The last couple of decades has shift in attitudes regarding men and fashion. If we ask our fathers, I don’t suppose they would say that their generation were particularly interested in appearance and beauty – maybe when they were going on a date they would throw on an ironed shirt, but on an ordinary basis, jeans and an ordinary shirt did the job. Now, the ‘masculine look’ isn’t necessarily strictly confined to baggy clothes and short haircuts – it’s fashionable to be fashionable, with skinny jeans and fitted t-shirts taking up more and more space on the high street. Not only is it men’s clothing which is changing: styles in hair are shifting and the cosmetic industry is booming. Adverts for hair products are featuring an increasing percentage of styling products for men, and let us not forget the latest collection of straighteners to hit stores; GHDs made especially for the boys.
Obviously, concepts of beauty change over time, and metrosexuality seems to have become fashionable for the moment. Male icons are being airbrushed more and more in advert campaigns, giving them a feel of aesthetic perfection that perhaps was before considered unnecessary in media aimed at men. It is not just the females who have to anticipate what to wear, what to shave, or what the right look is for that night anymore; men are under increasing pressure too.
Perhaps the most iconic metrosexual male of our time is David Beckham: according to the Guardian, he’s “the soccer star who paints his fingernails, braids his hair, and poses for gay magazines, all while maintaining a manly profile on the pitch.” The high interest in his appearance is not surprising, considering the fact that Beckham is good-looking enough to moonlight as an Armani underwear model. However, even unlikely candidates are seemingly becoming more interested in their appearance: rough and ready alpha male Gordon Ramsey, had cosmetic surgery to fill the wrinkles on his cheeks after taking advice from Simon Cowell. More recently, David Cameron had his pre-election campaign posters airbrushed to create a flawless look, with immaculate skin aglow, hair super-slick, and a saucy open-neck shirt to boot.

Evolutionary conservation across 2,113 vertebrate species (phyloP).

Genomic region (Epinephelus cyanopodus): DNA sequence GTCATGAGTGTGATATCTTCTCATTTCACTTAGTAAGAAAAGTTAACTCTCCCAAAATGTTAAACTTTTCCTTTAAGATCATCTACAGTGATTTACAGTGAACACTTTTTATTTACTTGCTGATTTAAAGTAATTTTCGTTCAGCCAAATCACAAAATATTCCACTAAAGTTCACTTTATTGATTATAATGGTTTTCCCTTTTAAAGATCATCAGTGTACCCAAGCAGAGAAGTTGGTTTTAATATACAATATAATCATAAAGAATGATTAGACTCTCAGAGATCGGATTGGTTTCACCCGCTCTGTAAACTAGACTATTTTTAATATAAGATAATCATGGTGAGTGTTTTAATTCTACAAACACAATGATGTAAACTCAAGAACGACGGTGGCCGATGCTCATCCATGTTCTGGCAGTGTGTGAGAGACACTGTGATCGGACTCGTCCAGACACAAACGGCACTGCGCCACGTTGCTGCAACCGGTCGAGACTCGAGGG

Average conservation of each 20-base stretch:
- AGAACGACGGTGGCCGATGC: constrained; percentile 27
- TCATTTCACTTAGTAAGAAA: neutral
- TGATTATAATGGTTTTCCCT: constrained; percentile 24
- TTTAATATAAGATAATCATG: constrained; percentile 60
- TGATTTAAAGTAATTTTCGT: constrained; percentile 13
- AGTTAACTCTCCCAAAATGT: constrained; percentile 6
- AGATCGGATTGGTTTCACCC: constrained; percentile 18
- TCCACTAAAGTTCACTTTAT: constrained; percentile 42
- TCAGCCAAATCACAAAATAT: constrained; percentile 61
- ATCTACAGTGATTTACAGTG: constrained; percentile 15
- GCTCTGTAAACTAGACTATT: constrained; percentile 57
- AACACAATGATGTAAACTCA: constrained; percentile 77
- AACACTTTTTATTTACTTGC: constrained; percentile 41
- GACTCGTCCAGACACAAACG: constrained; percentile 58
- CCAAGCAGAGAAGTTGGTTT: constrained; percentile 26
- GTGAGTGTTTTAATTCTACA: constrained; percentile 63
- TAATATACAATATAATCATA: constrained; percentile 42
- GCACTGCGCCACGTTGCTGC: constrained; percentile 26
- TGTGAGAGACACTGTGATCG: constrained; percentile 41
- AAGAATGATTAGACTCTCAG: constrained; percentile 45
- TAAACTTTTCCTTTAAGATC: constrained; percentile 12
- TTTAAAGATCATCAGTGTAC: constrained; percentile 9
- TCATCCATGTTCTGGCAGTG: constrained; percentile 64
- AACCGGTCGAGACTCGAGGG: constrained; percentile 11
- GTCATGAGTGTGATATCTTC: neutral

We tend to picture the metrosexual as someone who rolls out of bed to switch his straighteners on and douses his hair with hairspray to maintain that perfect messy look, then having to douse himself in aftershave to maintain a husky, manly smell. What about the male who empties his bottle of hair gel to maintain the perfect head of spikes, primed to withhold hard-hitting rain in the winter? Whilst he isn’t conventionally metro, he would be upset if I ruined his hair, even though it is short and typically ‘boyish’. This brings us to the question of What defines someone as ‘metro’ – Is it down to the number of beauty products used? Face wash, tinted body moisturiser, scented lip balm… there’s nothing wrong with a man who takes care of this appearance. In fact, most people would consider a male using these almost ‘cute’. But the latest products on cosmetic stands for men are manscara and guyliner. Have these innovations taken metrosexuality to a whole new level? If your boyfriend jumped out of bed and asked for eyeliner and mascara before heading to campus to touch up his look, would you really hand it over willingly without a second thought?
Clearly, there is a continuously progressing aesthetic movement at the heart of what’s happening here. Are we as a society ready to embrace the metrosexual man who takes so much care of their appearance? Have we been programmed to believe that women must appear perfect by whatever means of fakery necessary, but that men have to present themselves as nature dictates, hypothetical warts and all? We should probably be embracing these changes and gladly herald the arrival of the new 21st century man. After all, who really wants to see Cameron’s true complexion on a billboard in all its ruddy, blemishy glory? No one. All hail the mighty metrosexual.